1. Discrimination at workplaces

Gender-based discrimination directed at women has, according to observations made by employees, decreased over the past good 15 years at Finnish workplaces. There are also fewer observations of discrimination based on having a family or being pregnant than in the late 1990s. Even though age discrimination is usually discussed as a problem among the ageing population, age discrimination directed at young age is observed at workplaces nearly as often as age discrimination towards ageing people. Employees aged under 30 report that they have experienced unequal treatment or discrimination based on their age even more often than employees aged over 50. These data derive from the preliminary data of the Quality of Work Life Survey 2013.

According to Statistics Finland's Quality of Work Life Survey 2013, employees have noticed most commonly unequal treatment or discrimination based on favouritism at workplaces, which is reported by one-fifth (21%) of employees. The second most common (15%) form of discrimination was based on the impermanence of the employment relationship or on part-time employment. In these terms, the situation has remained almost unchanged since 1997. The third most common form of detected discrimination was based on health or disability (12%), which was inquired in this form for the first time only in 2013.

Figure 1. Share of employees that have observed unequal treatment or discrimination at their workplace (%), by grounds for discrimination

Figure 1. Share of employees that have observed unequal treatment or discrimination at their workplace (%), by grounds for discrimination
Source: Quality of Work Life Surveys 1997, 2003, 2008 and 2013, Statistics Finland

Nearly one-tenth of employees have observed age discrimination towards aged people (9%) at their workplace, but nearly as many have also detected age discrimination directed at young people (8%). The share of these observations has contracted only marginally from 1997.

By contrast, gender-based discrimination directed at women has decreased over the past some 15 years according to both female and male employees. This type of discrimination has been detected at the workplace by six per cent of employees in 2013, while the corresponding figure in 1997 was nine per cent. Also, clearly less discrimination based on a person having a family or being pregnant is found today (4%) than in 1997 (7%).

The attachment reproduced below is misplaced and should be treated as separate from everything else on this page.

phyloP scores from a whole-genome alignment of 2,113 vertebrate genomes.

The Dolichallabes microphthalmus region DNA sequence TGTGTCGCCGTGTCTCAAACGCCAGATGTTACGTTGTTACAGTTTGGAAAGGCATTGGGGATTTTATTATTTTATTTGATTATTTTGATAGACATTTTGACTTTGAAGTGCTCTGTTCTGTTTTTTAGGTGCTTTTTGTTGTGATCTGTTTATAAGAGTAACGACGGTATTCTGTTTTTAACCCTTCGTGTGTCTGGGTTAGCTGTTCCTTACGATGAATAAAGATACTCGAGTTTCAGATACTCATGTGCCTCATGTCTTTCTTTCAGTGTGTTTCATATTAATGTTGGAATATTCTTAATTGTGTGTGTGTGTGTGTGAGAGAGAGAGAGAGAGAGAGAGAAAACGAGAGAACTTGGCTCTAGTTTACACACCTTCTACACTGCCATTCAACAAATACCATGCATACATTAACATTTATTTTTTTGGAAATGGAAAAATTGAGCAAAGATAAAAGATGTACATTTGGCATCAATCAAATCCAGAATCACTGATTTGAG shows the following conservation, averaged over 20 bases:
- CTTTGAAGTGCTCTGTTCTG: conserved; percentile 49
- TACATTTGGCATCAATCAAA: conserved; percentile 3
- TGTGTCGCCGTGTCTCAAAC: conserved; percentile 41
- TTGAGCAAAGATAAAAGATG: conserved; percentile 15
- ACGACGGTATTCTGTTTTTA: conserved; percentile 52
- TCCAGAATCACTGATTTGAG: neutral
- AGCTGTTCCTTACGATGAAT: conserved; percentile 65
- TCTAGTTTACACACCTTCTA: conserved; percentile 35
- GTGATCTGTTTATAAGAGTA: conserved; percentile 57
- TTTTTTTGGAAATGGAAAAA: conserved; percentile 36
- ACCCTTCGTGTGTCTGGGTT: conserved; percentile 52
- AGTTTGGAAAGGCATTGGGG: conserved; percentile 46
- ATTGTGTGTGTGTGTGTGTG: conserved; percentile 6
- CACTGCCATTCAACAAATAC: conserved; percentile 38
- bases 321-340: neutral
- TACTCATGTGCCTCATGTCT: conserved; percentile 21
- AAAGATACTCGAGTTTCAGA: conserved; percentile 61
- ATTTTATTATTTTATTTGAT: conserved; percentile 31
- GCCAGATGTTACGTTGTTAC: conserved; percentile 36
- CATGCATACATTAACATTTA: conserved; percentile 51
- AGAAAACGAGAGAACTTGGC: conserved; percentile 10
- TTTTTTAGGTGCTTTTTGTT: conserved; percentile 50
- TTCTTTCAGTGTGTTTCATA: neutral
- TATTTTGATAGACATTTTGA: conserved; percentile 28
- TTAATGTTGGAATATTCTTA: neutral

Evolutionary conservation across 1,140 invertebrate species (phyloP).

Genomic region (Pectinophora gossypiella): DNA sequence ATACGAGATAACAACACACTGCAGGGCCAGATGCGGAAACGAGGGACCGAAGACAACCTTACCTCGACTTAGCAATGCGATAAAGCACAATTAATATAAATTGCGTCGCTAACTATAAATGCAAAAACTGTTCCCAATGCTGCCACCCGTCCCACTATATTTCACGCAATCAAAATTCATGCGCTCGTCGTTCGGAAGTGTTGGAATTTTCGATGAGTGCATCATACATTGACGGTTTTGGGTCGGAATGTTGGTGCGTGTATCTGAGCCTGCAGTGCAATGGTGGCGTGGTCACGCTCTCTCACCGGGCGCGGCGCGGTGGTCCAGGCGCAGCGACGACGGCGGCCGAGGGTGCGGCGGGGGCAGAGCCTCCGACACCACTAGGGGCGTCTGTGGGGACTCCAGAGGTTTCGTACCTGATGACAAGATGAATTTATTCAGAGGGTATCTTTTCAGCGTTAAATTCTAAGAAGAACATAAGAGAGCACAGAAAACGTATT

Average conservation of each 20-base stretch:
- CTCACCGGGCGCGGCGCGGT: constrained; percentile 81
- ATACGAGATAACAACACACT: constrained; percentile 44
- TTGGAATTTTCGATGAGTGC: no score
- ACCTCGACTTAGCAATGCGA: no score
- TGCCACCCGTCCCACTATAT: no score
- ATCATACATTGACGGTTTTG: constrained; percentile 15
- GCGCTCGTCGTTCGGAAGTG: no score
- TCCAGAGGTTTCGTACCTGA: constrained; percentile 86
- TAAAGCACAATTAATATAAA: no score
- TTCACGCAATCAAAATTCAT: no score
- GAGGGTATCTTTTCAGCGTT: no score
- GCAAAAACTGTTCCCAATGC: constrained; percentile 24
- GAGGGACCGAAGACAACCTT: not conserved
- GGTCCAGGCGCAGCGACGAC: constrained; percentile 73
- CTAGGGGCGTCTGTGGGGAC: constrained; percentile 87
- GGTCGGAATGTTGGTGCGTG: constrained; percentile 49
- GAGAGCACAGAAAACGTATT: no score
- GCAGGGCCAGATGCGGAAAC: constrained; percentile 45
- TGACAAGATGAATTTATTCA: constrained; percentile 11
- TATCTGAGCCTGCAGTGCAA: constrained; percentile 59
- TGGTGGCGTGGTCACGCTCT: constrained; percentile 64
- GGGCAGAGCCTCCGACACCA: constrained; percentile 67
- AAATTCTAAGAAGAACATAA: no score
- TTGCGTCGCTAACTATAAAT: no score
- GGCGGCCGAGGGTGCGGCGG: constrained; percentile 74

Six per cent of all employees have observed discrimination based on insufficient skills in the national language and four per cent have noticed discrimination based on nationality or the colour of one’s skin. However, the shares are nine and six per cent among employees who have workers of foreign background at their workplace. Only little gender discrimination directed at men (2%) and discrimination based on political opinion or participation in trade union activities (3%) is observed in Finnish workplaces, as well as discrimination based on sexual orientation (2%). Women have noticed various forms of discrimination more frequently than men.

Table 1. Share of employees that have observed unequal treatment or discrimination at their workplace (%), by gender and grounds for discrimination

  1997 2003 2008 2013
Favouritism Women 23 24 25 24
Men 18 16 17 17
Impermanence of employment relationship or part-time employment Women 16 21 19 19
Men 13 11 11 11
Health or disability Women .. .. .. 14
Men .. .. .. 9
Age, directed at young people Women 8 8 10 8
Men 11 9 10 8
Age, directed at aged people Women 11 10 11 10
Men 10 6 8 7
Gender, directed at women Women 12 9 9 8
Men 6 3 4 3
Insufficient skills in Finnish or Swedish Women .. .. 6 7
Men .. .. 5 5
Having a family or pregnancy Women 10 7 7 6
Men 3 3 2 3
Nationality or colour of one's skin Women .. 4 5 3
Men .. 3 3 4
Political opinions or participation in trade union activities Women .. 3 4 3
Men .. 4 4 4
Gender, directed at men Women 3 2 1 2
Men 3 2 3 2
Sexual orientation Women .. 3 2 1
Men .. 2 3 2
Source: Quality of Work Life Surveys 1997, 2003, 2008 and 2013, Statistics Finland

Less discrimination is usually observed in smaller workplaces of under ten employees than in larger workplaces. The connection between the size of the workplace and observation of discrimination is most clearly visible in discrimination directed at women, age discrimination directed at aged people and discrimination based on favouritism. They all become more commonplace the larger the workplace is. There are some sector-specific differences in observing discrimination depending on the reason for discrimination. Age discrimination directed at ageing people and gender-based discrimination directed at women have been detected most in the central government sector (excl. universities), as has discrimination based on political opinion or participation in trade union activities. The difference is particularly high in discrimination based on favouritism: one-third (33%) of central government sector employees have noticed such discrimination, while only around one-fifth in the local government sector (22%) and in the private sector (19%) have detected such discrimination.

In local government sector workplaces more discrimination based on having a family or being pregnant and based on health or disability has been detected than elsewhere. Discrimination based on the type of employment relationship is nearly two times as common in the central and local government sectors than in the private sector. On the other hand, there are no differences between the sectors when it comes to discrimination based on nationality or the colour of one’s skin, nor in discrimination directed at young people.